There’s ice and snow, the ocean and darkness – darkness in the winter and twenty-four hours of daylight in the summer. Barrow was originally called Utqiaġvik (meaning, “the place where ukpik, the snowy owl, nests”). That’s where my people, the Iñupiat, have survived and lived, and I am doing as they have done. On the Arctic coast you can see vast distances in all directions, out over the ocean and across the land. The country is very flat, with thousands of ponds and lakes, stretching all the way to the Brooks Range in the south. It is often windy, and there are no natural windbreaks, no trees, only shrubs. Beautiful flowers grow during the brief summer season. The ocean is our garden, where we hunt the sea mammals that sustain us. Throughout the year some seasonal activity is going on. We are whaling in the spring and fall, when the bowheads migrate past Barrow, going out for seals and walrus, fishing, or hunting on the land for caribou, geese, and ducks.

Whaling crews are made up of family members and relatives, and everyone takes part. The spring is an exciting time when the whole community is focused on the whales, hoping to catch one. The number we are permitted to take each year is set by the Alaska Eskimo Whaling Commission and the International Whaling Commission. Whaling is not for the faint of heart. It can be dangerous and takes an incredible amount of effort – getting ready, waiting for the whales, striking and pulling and towing them. But the men go out and do it because they want to feed the community. Everyone has to work hard throughout the whaling season. People who aren’t able to go out on the ice help in other ways, such as buying supplies and gas or preparing food. You have to make clothing for them; they need warm parkas, boots, and snow pants.

We believe that a whale gives itself to a captain and crew who are worthy people, who have integrity – that is the gift of the whale. Caring for whales, even after you’ve caught them, is important. After a whale is caught and divided up, everyone can glean meat from the bones. Each gets his share, even those who don’t belong to a crew. No one is left out.

We are really noticing the effects of global warming. The shorefast ice is much thinner in spring than it used to be, and in a strong wind it will sometimes break away. If you are out on the ice, you have to be extremely conscious of changes in the wind and current so that you will not be carried off on a broken floe. We are concerned as well about the effects of offshore drilling and seismic testing by the oil companies. They try to work with the community to avoid problems, but those activities could frighten the whales and be detrimental to hunting.

 

Community and Family

Iñupiaq residents of Barrow, Wales, Point Hope, Wainwright, and other coastal communities, are the Taġiuqmiut, “people of the salt.” People who live in the interior are the Nunamiut, “people of the land.” The Nunamiut used to be nomadic, moving from camp to camp with their dog teams, hunting and fishing to take care of their families. They packed light and lived in skin tents, tracking the caribou and mountain sheep. My husband, Patrick Hugo, was one of them. For the first six years of his life his family traveled like that, but when the government built a school at Anaktuvuk Pass in 1959 they settled there.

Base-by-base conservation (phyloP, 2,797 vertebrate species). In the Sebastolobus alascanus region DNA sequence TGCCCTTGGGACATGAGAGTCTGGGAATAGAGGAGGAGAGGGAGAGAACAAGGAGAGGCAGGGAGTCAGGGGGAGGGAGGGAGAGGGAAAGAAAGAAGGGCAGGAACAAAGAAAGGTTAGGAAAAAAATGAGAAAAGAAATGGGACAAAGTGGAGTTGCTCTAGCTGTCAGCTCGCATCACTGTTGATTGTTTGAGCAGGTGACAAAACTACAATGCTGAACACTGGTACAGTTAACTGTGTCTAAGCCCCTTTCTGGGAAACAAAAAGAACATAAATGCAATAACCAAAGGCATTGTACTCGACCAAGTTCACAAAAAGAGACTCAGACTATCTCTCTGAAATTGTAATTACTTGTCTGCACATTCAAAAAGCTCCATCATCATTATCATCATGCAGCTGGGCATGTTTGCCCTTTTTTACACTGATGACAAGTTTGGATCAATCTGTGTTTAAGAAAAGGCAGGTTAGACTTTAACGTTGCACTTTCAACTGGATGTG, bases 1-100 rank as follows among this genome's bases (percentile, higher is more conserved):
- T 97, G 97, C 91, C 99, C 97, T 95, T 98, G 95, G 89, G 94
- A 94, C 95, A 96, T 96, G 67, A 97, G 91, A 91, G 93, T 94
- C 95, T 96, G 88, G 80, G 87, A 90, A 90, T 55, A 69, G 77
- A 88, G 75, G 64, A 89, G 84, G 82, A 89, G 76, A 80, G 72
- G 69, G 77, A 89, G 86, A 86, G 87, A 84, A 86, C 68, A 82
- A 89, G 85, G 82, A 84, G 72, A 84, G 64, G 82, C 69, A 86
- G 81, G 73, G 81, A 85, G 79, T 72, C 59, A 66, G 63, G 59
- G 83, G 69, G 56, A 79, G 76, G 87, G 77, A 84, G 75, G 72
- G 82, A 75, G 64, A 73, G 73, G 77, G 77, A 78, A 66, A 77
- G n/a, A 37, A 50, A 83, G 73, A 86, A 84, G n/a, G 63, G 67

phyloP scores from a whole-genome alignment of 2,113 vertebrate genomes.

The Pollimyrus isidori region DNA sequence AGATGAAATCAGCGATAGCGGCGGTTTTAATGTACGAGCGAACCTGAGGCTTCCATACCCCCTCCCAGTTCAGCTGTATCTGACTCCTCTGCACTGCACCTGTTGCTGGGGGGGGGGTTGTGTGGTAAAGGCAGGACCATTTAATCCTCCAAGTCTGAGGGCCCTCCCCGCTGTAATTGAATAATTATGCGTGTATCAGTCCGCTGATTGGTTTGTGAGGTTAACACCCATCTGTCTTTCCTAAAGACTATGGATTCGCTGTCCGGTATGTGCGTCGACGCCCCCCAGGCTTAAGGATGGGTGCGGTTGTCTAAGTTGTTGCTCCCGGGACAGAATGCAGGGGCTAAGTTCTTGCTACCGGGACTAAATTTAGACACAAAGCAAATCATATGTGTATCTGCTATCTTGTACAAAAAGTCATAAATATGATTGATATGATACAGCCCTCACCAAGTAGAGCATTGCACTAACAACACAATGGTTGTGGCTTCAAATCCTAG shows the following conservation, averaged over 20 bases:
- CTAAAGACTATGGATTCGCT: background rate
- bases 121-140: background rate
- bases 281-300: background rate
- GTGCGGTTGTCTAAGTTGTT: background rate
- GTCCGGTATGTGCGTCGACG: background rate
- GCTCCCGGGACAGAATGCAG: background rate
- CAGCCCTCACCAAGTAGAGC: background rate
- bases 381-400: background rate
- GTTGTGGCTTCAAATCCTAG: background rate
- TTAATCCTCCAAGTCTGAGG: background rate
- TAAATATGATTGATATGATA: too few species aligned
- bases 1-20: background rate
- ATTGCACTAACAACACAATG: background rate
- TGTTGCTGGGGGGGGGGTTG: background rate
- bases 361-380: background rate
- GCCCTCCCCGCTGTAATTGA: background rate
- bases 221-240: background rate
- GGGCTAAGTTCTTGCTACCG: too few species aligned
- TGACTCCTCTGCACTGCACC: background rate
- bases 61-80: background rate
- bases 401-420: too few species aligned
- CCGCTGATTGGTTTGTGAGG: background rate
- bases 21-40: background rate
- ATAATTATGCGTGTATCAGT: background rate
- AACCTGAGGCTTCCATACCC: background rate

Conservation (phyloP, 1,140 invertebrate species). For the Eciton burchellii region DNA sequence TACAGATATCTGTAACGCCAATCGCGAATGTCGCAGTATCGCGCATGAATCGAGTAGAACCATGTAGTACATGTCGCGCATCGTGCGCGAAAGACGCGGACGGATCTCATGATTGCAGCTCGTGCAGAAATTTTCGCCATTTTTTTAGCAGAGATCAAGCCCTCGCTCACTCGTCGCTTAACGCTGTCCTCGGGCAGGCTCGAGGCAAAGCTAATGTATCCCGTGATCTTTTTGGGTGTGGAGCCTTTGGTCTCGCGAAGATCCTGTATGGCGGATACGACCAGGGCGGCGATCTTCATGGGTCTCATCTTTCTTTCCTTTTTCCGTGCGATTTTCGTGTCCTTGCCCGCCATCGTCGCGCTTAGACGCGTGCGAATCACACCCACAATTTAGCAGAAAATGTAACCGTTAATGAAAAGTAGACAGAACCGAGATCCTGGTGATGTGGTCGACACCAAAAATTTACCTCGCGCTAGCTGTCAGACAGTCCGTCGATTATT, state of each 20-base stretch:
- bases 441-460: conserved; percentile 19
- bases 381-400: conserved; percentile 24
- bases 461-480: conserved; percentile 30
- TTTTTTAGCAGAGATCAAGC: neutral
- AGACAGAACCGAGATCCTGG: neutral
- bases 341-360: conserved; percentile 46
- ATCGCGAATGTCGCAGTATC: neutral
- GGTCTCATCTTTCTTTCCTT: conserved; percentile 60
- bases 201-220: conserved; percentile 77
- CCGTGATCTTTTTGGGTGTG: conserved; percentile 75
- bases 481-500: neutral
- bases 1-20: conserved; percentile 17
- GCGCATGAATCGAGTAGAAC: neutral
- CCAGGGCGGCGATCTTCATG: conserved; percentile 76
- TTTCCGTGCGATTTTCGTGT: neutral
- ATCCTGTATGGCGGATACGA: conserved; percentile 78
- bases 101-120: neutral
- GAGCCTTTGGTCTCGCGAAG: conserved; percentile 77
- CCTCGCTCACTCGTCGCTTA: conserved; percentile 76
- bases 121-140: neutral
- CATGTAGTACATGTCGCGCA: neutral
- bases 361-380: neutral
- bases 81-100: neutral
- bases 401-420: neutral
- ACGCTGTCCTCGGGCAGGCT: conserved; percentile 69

My parents, Charlie and Mary Edwardson, were my foremost educators. They taught me my life skills and language. When I came to awareness as a young child, all the people who took care of me spoke Iñupiaq, so that was my first language. Our father would trap and hunt. We never went hungry and had the best furs for our parkas. Our mother was a fine seamstress, and we learned to sew by helping her. My mother and grandmother taught us to how to care for a family and to do things in a spirit of cooperation and harmony.

I was a child during the Bureau of Indian Affairs era, when we were punished for speaking Iñupiaq in school. My first day in class was the saddest one of my young life. I had to learn English, and that was important, but my own language is something that I value dearly and have always guarded. It is a gift from my parents and ancestors, and I want to pass it on to my children and grandchildren and anyone who wants to learn.

 

Ceremony and Celebration

Nalukataq (blanket toss) is a time of celebration when spring whaling has been successful. It is a kind of all-day picnic. People visit with friends and family at the windbreaks that the crews set up by tipping the whale boats onto their sides. At noon they serve niġliq (goose) soup, dinner rolls, and tea. At around 3:00 P.M. we have mikigaq, made of fermented whale meat, tongue, and skin. At 5:00 they serve frozen maktak (whale skin and blubber) and quaq (raw frozen fish). It’s wonderful to enjoy these foods, to talk, and catch up with everyone at the end of the busy whaling season.

Kivgik, the Messenger Feast, was held in the qargi (ceremonial house). The umialgich (whaling captains) in one community sent messengers to the leaders of another, inviting them and their families to come for days of feasting, dances, and gift giving. They exchanged great quantities of valuable things – piles of furs, sealskins filled with oil, weapons, boats, and sleds. That took place until the early years of the twentieth century, when Presbyterian missionaries suppressed our traditional ceremonies, and many of the communal qargich in the villages were closed down.

In 1988, Mayor George Ahmaogak Sr. thought it was important to revitalize some of the traditions from before the Christian era, and Kivgik was started again. Today it is held in the high school gymnasium. People come to Barrow from many different communities to take part in the dancing and maġgalak, the exchange of gifts. You give presents to people who may have helped you or to those whom you want to honor.  Kivgiq brings us together as one people, just as it did in the time of our ancestors.

Tags: Iñupiaq, Inupiaq, Alaska Native, Indigenous, Smithsonian Arctic Studies Center in Alaska, whale, whaling, human geography

Smithsonian Arctic Studies Center in Alaska
20